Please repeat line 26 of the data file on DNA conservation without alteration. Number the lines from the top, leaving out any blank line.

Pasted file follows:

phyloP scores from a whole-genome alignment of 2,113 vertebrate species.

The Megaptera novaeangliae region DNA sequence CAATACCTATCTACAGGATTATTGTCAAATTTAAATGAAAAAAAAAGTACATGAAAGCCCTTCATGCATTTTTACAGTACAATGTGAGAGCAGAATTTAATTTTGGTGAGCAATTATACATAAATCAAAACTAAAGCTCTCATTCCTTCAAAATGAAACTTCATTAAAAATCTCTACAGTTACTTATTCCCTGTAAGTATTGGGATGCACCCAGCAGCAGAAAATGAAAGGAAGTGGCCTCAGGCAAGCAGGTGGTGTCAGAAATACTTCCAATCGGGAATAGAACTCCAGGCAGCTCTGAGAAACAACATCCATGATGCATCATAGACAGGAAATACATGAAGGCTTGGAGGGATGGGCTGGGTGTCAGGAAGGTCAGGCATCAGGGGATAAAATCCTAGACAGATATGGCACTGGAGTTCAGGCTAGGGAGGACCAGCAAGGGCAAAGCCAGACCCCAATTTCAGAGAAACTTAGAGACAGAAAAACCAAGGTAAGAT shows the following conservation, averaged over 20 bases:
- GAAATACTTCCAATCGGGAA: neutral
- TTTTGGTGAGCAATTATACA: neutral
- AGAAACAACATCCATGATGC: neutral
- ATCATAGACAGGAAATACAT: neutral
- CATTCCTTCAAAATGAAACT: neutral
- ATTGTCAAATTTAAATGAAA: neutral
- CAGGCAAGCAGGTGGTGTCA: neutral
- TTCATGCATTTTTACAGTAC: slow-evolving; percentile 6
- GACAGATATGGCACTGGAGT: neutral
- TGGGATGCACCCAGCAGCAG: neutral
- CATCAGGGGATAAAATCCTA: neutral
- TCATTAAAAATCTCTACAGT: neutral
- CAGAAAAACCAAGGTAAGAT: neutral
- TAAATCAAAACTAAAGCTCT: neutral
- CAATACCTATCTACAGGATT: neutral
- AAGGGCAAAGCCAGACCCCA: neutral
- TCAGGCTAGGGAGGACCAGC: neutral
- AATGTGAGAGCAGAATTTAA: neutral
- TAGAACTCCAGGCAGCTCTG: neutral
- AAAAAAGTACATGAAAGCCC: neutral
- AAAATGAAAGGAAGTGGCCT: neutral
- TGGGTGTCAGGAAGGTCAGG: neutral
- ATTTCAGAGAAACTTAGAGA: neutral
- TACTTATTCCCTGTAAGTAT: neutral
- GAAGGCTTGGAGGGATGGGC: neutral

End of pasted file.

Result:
- TACTTATTCCCTGTAAGTAT: neutral